End-to-end attraction of duplex DNA

Christopher Maffeo, Binquan Luan, and Aleksei Aksimentiev
Nucleic Acids Res 40(9) 3812-21 (2012)
DOI:10.1093/nar/gkr1220  PMID:22241779  BibTex

Highlight

DNA–DNA interactions are essential to many biological processes, including DNA replication, recombination and compaction. While side-by-side interactions between two or more DNA molecules have been the subject of many studies, end-to-end interaction of duplex DNA and its role in cell biology and DNA nanotechnology remains almost entirely unexplored. Recent experiments dem­onstrated spont­aneous end-to-end association of short duplex DNA fragments into long rod-like structures. To determine the microscopic origin, magnitude and range of forces driving this spectacular self-assembly, we carried out the first direct study of end-to-end association using the all-atom molecular dynamics method. Our state-of-the-art free energy calculations combined with brute-force simulations of spontaneous self-assembly revealed the standard binding free energy and kinetic rate constants for the end-to-end interaction. We found the end-to-end force to be strong, short-range, hydrophobic and only weakly dependent on the ion concentration. The relation between the stacking free energy and end-to-end attraction was discussed as well as possible roles of the end-to-end interaction in biological and nanotechnological systems. This work is described in a report appearing in Nucleic Acids Research.

Abstract

Recent experiments [Nakata, M. et al., End-to-end stacking and liquid crystal condensation of 6 to 20 basepair DNA duplexes. Science 2007; 318:1276-1279] have demonstrated spontaneous end-to-end association of short duplex DNA fragments into long rod-like structures. By means of extensive all-atom molecular dynamic simulations, we characterized end-to-end interactions of duplex DNA, quantitatively describing the forces, free energy and kinetics of the end-to-end association process. We found short DNA duplexes to spontaneously aggregate end-to-end when axially aligned in a small volume of monovalent electrolyte. It was observed that electrostatic repulsion of 5'-phosphoryl groups promoted the formation of aggregates in a conformation similar to the B-form DNA double helix. Application of an external force revealed that rupture of the end-to-end assembly occurs by the shearing of the terminal base pairs. The standard binding free energy and the kinetic rates of end-to-end association and dissociation processes were estimated using two complementary methods: umbrella sampling simulations of two DNA fragments and direct observation of the aggregation process in a system containing 458 DNA fragments. We found the end-to-end force to be short range, attractive, hydrophobic and only weakly dependent on the ion concentration. The relation between the stacking free energy and end-to-end attraction is discussed as well as possible roles of the end-to-end interaction in biological and nanotechnological systems.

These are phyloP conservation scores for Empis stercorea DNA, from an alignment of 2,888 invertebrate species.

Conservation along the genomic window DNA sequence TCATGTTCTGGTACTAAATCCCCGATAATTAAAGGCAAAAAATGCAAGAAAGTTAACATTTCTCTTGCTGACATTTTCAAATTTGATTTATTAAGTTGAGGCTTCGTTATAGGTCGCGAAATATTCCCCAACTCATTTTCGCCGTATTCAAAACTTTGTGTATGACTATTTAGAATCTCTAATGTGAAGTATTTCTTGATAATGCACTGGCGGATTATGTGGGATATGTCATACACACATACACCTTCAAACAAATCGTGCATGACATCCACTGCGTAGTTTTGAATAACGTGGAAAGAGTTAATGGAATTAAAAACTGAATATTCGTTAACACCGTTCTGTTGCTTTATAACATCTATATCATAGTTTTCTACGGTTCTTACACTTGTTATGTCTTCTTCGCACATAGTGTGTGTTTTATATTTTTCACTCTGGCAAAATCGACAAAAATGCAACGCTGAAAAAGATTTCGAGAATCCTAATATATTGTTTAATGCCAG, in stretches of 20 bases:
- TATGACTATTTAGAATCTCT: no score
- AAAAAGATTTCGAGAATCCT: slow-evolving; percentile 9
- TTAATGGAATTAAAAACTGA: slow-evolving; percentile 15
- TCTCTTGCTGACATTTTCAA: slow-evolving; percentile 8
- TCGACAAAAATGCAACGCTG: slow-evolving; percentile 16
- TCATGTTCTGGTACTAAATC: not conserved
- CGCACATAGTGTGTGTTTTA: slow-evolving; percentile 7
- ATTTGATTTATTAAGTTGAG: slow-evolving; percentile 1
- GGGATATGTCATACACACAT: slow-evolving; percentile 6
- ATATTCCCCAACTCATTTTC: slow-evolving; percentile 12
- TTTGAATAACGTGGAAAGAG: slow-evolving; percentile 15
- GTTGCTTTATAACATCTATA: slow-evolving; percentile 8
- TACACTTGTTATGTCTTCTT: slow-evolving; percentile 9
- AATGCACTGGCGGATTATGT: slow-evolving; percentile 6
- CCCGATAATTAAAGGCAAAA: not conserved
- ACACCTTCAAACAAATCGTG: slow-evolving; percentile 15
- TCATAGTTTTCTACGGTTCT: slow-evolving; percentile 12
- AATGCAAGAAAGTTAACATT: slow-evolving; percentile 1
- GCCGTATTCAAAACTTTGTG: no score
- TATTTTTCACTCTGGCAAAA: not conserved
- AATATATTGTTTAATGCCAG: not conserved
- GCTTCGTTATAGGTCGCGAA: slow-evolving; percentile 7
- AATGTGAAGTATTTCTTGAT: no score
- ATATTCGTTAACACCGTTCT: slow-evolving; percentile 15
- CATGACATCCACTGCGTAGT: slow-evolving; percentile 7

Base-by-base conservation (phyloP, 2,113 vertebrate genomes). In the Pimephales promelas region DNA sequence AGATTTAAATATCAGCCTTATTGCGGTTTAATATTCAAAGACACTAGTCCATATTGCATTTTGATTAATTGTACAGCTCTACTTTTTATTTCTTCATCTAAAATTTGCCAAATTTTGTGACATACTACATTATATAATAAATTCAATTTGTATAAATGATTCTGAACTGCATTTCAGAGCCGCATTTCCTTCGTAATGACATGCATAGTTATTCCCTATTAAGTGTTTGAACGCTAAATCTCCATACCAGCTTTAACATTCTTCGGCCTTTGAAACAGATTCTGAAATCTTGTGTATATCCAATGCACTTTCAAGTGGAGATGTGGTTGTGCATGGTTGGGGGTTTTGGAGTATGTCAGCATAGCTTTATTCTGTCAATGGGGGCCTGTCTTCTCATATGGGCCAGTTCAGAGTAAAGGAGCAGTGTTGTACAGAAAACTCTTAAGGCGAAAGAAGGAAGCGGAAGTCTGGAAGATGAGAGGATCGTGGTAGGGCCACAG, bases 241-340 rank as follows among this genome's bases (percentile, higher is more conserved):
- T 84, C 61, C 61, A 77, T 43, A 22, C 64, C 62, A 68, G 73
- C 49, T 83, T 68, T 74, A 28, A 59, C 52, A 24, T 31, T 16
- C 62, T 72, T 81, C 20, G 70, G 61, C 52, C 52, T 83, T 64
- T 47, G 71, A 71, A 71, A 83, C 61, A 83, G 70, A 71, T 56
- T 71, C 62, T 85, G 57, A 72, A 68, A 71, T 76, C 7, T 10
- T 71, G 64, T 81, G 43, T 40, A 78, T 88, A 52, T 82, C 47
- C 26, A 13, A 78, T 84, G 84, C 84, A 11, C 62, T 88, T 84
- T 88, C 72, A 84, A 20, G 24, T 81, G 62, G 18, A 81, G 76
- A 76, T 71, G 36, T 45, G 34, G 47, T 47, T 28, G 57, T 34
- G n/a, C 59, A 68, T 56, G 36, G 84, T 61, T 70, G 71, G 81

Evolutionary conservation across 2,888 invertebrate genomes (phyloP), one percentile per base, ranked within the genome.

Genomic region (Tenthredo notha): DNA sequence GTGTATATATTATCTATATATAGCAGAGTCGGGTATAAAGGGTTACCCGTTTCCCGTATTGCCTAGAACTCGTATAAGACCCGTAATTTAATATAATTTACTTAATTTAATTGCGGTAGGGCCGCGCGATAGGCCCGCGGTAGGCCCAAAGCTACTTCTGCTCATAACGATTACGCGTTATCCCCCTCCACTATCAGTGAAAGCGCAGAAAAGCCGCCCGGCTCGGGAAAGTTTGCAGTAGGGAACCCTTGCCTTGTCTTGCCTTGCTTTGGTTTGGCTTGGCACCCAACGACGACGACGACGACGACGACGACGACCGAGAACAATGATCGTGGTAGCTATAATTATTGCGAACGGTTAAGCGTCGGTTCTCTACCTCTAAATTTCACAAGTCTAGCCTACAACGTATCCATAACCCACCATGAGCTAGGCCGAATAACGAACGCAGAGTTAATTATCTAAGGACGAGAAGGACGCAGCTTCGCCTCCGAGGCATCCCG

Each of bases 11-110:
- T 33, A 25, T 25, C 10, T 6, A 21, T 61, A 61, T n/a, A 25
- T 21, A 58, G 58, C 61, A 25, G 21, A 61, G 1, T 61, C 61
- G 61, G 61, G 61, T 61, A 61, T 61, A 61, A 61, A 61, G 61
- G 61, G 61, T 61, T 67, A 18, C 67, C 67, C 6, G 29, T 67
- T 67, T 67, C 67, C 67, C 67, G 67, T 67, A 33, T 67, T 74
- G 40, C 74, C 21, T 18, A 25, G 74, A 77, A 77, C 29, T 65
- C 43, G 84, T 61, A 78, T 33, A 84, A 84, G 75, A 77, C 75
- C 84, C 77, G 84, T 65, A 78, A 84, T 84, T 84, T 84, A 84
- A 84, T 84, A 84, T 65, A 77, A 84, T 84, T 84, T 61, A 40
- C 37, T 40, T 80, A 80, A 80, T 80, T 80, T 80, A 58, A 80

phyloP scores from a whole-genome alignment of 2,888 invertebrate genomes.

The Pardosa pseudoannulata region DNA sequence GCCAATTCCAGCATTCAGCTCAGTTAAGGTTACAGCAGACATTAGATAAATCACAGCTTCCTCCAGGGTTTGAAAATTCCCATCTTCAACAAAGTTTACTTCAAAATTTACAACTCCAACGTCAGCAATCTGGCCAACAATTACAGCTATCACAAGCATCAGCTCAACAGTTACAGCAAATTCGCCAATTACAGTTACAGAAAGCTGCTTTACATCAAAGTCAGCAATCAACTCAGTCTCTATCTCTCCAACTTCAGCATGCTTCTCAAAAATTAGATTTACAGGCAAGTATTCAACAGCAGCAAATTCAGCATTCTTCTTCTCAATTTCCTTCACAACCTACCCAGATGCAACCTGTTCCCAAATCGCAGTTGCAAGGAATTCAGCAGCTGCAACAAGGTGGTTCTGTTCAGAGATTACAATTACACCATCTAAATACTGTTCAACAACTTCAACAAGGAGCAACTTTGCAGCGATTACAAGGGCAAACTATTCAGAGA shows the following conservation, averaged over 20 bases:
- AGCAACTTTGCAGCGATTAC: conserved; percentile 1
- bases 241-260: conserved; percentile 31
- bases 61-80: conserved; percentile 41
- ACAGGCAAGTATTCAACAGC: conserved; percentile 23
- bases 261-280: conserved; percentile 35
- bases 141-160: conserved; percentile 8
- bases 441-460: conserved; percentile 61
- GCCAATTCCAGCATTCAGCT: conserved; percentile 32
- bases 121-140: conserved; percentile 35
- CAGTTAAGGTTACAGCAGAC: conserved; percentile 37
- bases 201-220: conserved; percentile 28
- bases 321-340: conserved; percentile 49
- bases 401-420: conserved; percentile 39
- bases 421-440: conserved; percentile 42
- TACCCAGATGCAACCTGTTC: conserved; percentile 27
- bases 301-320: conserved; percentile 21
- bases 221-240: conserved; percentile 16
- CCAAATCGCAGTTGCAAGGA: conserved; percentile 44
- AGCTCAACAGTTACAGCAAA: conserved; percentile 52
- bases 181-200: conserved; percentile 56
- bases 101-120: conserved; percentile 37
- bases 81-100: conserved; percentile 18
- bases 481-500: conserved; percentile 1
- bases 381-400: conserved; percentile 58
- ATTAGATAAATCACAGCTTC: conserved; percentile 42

We performed simulations of a pair of DNA fragments that were axially aligned and initially seperated. As shown in the animation, the pair of DNA fragments collapsed rapidly into an end-to-end assembly. We repeated this simulation 19 times and found rapid collapse in all cases. Here, the 5'-ends of the DNA fragments terminated in a hydroxyl group. The azimuthal angle of the end-to-end assembly was usually around either 0 or 180 degrees (compare to 34 degrees in canonical DNA). These two configurations roughly maximized the contact area between the bases of the two DNA fragments.

The terminal chemistry of the DNA fragments significantly affected the configuration of the end-to-end assembly. Here we show one of twenty trajectories of two DNA framgents with 5'-phosphorylated ends collapsing into an end-to-end assembly, which favors a continuous 5'-to-3' direction across the junction. Hence, the end-to-end assembly closely resembles a single, canonical DNA molecule.

The axial aligment restraints present in the above simulations may have artificially contributed to the stability of the end-to-end assembly. When the axial alignment restraints were removed, an end-to-end assembly remained stably bound for over 600 nanoseconds of simulation. In the  simulation depicted in this animation, the 5'-ends of the DNA terminated in hydroxyl groups.

Steered molecular dynamics was used to probe the energetics of end-to-end attraction. A spring was tethered to the center of mass (CoM) of the terminal nucleotides of each DNA fragment. The rest length of the spring was increased, inducing rupture via shearing of the terminal base pairs. In other simulations we used several different pulling schemes that all induced rupture through the same pathway: shearing of the terminal nucleotides.

These simulations allowed us to estimate an upper bound of the binding free energy for the end-to-end assembly of roughly 8 kcal/mol. A series of umbrella sampling simulations confirmed that the standard binding free energy is in the range of 6.3 ± 1 kcal/mol.

Our enhanced-sampling simulations indicated that end-to-end association of DNA fragments is associated with a very large free energy well. To ensure that our predictions were indeed correct, we performed a brute-force simulation of 458 DNA fragments in a cubic volume 23.8 Å on each side. The DNA fragments, which were not in contact initially, aggregated into chains containing up to 11 DNA fragments in length during the 260 ns simulation. Initially, the unit cell containing all the DNA fragments is depicted. Subsequently, the assembly of the longest 10 aggregates is animated. Since aggregates can span across the periodic boundary of the system, neighboring periodic images of the unit cell are shown.

The simulation confirmed that the free energy associated with end-to-end association of DNA fragments is very large.